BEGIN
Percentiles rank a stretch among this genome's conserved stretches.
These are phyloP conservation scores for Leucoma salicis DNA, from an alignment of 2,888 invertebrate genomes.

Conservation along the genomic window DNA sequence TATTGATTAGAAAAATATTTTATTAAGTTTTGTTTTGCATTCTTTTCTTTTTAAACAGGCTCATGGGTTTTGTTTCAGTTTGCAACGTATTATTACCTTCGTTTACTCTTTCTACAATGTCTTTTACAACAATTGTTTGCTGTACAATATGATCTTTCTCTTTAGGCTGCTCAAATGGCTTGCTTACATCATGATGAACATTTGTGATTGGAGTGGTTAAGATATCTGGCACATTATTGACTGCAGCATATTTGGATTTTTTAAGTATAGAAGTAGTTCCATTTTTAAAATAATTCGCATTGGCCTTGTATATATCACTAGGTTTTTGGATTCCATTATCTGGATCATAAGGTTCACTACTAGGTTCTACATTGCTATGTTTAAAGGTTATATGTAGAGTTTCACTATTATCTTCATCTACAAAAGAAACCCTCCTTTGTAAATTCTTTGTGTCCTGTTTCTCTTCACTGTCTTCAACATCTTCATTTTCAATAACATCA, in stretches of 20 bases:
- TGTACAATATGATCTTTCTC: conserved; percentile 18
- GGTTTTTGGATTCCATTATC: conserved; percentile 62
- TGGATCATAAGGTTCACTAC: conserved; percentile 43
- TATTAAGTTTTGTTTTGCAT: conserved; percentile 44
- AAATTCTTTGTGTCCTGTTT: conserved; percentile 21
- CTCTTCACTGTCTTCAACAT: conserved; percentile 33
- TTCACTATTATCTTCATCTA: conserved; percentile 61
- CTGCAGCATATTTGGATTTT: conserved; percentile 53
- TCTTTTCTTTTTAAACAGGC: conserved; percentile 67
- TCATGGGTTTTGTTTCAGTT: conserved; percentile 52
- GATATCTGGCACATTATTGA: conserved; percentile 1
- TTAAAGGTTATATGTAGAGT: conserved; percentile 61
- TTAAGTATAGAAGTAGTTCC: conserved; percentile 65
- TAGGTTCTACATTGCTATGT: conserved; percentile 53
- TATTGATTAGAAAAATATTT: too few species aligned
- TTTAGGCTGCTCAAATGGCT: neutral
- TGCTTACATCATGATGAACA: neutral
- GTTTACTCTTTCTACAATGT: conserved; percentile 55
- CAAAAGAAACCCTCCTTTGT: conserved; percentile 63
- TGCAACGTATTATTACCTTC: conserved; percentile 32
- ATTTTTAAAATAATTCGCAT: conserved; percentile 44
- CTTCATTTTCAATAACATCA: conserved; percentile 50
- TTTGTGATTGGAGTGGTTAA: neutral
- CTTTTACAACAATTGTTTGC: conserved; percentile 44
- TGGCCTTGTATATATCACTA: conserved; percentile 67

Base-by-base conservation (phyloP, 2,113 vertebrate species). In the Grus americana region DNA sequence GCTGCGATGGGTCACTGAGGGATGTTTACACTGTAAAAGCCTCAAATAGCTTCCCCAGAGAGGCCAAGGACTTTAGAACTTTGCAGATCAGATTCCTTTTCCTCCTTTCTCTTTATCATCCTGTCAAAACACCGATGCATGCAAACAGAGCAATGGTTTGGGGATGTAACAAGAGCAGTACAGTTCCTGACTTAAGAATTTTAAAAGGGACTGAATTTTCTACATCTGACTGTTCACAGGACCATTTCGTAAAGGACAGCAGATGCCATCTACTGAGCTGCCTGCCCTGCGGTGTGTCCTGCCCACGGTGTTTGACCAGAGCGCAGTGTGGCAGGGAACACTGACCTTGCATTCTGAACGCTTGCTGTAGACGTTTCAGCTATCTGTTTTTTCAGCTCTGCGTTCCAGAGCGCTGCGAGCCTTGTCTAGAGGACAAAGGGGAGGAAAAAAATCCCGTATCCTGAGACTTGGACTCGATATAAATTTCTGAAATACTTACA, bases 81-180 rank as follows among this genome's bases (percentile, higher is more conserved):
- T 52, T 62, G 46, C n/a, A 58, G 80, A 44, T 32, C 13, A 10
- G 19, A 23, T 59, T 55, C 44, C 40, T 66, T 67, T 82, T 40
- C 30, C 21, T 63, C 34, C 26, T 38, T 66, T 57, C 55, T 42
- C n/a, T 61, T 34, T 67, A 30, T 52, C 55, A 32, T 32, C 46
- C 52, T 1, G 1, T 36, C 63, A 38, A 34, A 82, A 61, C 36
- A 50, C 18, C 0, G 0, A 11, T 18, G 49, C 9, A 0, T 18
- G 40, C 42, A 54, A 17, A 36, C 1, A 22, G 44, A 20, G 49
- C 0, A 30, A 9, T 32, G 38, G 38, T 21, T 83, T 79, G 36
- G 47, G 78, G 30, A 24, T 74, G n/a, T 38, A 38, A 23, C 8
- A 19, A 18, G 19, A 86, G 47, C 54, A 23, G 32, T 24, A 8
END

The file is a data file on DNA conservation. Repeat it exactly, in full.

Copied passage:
Percentiles rank a stretch among this genome's conserved stretches.
These are phyloP conservation scores for Leucoma salicis DNA, from an alignment of 2,888 invertebrate genomes.

Conservation along the genomic window DNA sequence TATTGATTAGAAAAATATTTTATTAAGTTTTGTTTTGCATTCTTTTCTTTTTAAACAGGCTCATGGGTTTTGTTTCAGTTTGCAACGTATTATTACCTTCGTTTACTCTTTCTACAATGTCTTTTACAACAATTGTTTGCTGTACAATATGATCTTTCTCTTTAGGCTGCTCAAATGGCTTGCTTACATCATGATGAACATTTGTGATTGGAGTGGTTAAGATATCTGGCACATTATTGACTGCAGCATATTTGGATTTTTTAAGTATAGAAGTAGTTCCATTTTTAAAATAATTCGCATTGGCCTTGTATATATCACTAGGTTTTTGGATTCCATTATCTGGATCATAAGGTTCACTACTAGGTTCTACATTGCTATGTTTAAAGGTTATATGTAGAGTTTCACTATTATCTTCATCTACAAAAGAAACCCTCCTTTGTAAATTCTTTGTGTCCTGTTTCTCTTCACTGTCTTCAACATCTTCATTTTCAATAACATCA, in stretches of 20 bases:
- TGTACAATATGATCTTTCTC: conserved; percentile 18
- GGTTTTTGGATTCCATTATC: conserved; percentile 62
- TGGATCATAAGGTTCACTAC: conserved; percentile 43
- TATTAAGTTTTGTTTTGCAT: conserved; percentile 44
- AAATTCTTTGTGTCCTGTTT: conserved; percentile 21
- CTCTTCACTGTCTTCAACAT: conserved; percentile 33
- TTCACTATTATCTTCATCTA: conserved; percentile 61
- CTGCAGCATATTTGGATTTT: conserved; percentile 53
- TCTTTTCTTTTTAAACAGGC: conserved; percentile 67
- TCATGGGTTTTGTTTCAGTT: conserved; percentile 52
- GATATCTGGCACATTATTGA: conserved; percentile 1
- TTAAAGGTTATATGTAGAGT: conserved; percentile 61
- TTAAGTATAGAAGTAGTTCC: conserved; percentile 65
- TAGGTTCTACATTGCTATGT: conserved; percentile 53
- TATTGATTAGAAAAATATTT: too few species aligned
- TTTAGGCTGCTCAAATGGCT: neutral
- TGCTTACATCATGATGAACA: neutral
- GTTTACTCTTTCTACAATGT: conserved; percentile 55
- CAAAAGAAACCCTCCTTTGT: conserved; percentile 63
- TGCAACGTATTATTACCTTC: conserved; percentile 32
- ATTTTTAAAATAATTCGCAT: conserved; percentile 44
- CTTCATTTTCAATAACATCA: conserved; percentile 50
- TTTGTGATTGGAGTGGTTAA: neutral
- CTTTTACAACAATTGTTTGC: conserved; percentile 44
- TGGCCTTGTATATATCACTA: conserved; percentile 67

Base-by-base conservation (phyloP, 2,113 vertebrate species). In the Grus americana region DNA sequence GCTGCGATGGGTCACTGAGGGATGTTTACACTGTAAAAGCCTCAAATAGCTTCCCCAGAGAGGCCAAGGACTTTAGAACTTTGCAGATCAGATTCCTTTTCCTCCTTTCTCTTTATCATCCTGTCAAAACACCGATGCATGCAAACAGAGCAATGGTTTGGGGATGTAACAAGAGCAGTACAGTTCCTGACTTAAGAATTTTAAAAGGGACTGAATTTTCTACATCTGACTGTTCACAGGACCATTTCGTAAAGGACAGCAGATGCCATCTACTGAGCTGCCTGCCCTGCGGTGTGTCCTGCCCACGGTGTTTGACCAGAGCGCAGTGTGGCAGGGAACACTGACCTTGCATTCTGAACGCTTGCTGTAGACGTTTCAGCTATCTGTTTTTTCAGCTCTGCGTTCCAGAGCGCTGCGAGCCTTGTCTAGAGGACAAAGGGGAGGAAAAAAATCCCGTATCCTGAGACTTGGACTCGATATAAATTTCTGAAATACTTACA, bases 81-180 rank as follows among this genome's bases (percentile, higher is more conserved):
- T 52, T 62, G 46, C n/a, A 58, G 80, A 44, T 32, C 13, A 10
- G 19, A 23, T 59, T 55, C 44, C 40, T 66, T 67, T 82, T 40
- C 30, C 21, T 63, C 34, C 26, T 38, T 66, T 57, C 55, T 42
- C n/a, T 61, T 34, T 67, A 30, T 52, C 55, A 32, T 32, C 46
- C 52, T 1, G 1, T 36, C 63, A 38, A 34, A 82, A 61, C 36
- A 50, C 18, C 0, G 0, A 11, T 18, G 49, C 9, A 0, T 18
- G 40, C 42, A 54, A 17, A 36, C 1, A 22, G 44, A 20, G 49
- C 0, A 30, A 9, T 32, G 38, G 38, T 21, T 83, T 79, G 36
- G 47, G 78, G 30, A 24, T 74, G n/a, T 38, A 38, A 23, C 8
- A 19, A 18, G 19, A 86, G 47, C 54, A 23, G 32, T 24, A 8